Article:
PARISIAN CABARETS show and dinner
This is the most authentic (and cheesy) of the cabarets, not only because it's family-run (the men run the cabaret, the daughter does the costumes), but also because the clientele is mostly French, something which has a direct effect on the prices (this is the cheapest revue) and the cuisine, which tends to be high quality. Show-wise you can expect the usual fare: glitter, live singing and kitsch entr'acte acts performed in a stunning belle époque room. There's also a thrice-monthly matinée: lunch and show from €65.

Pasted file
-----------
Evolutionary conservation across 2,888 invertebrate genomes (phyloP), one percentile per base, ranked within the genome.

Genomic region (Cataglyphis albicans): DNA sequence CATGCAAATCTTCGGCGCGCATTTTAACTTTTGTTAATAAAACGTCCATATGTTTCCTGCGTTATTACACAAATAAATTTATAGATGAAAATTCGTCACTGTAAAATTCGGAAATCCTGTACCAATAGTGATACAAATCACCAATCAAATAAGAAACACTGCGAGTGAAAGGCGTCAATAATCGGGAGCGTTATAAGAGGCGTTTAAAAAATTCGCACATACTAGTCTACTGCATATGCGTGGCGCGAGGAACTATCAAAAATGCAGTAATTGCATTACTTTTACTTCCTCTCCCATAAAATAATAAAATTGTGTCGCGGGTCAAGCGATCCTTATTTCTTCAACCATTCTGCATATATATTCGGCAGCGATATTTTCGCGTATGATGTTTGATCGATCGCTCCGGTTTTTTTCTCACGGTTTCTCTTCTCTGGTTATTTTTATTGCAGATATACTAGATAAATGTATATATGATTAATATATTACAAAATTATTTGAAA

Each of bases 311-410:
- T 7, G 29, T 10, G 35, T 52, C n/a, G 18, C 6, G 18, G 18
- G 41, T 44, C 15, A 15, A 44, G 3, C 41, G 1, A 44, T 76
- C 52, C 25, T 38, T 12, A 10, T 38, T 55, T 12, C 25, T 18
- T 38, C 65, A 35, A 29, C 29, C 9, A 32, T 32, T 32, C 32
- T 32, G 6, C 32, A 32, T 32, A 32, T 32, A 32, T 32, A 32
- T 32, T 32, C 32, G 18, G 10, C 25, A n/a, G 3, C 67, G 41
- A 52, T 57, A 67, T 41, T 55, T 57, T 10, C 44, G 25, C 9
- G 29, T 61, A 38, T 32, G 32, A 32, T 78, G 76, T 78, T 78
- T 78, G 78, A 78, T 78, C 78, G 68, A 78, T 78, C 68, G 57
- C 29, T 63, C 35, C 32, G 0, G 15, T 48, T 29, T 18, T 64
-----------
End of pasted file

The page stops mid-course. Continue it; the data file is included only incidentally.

More risqué than the other cabarets, Le Crazy Horse, whose art du nu was invented in 1951 by Alain Bernadin, is an ode to feminine beauty: lookalike dancers with provocative names like Flamma Rosa and Nooka Caramel, and identical body statistics (when standing, the girls' nipples and hips are all the same height) move around the stage, clad only in rainbow light and strategic strips of black tape. In their latest show, Désirs, the girls put on some tantalising numbers, with titles such as 'God Save Our Bare Skin' (a sexy take on the Changing of the Guards) and the sensual 'Legmania', for anyone with a leg fetish. The Crazy Horse doesn’t have a restaurant...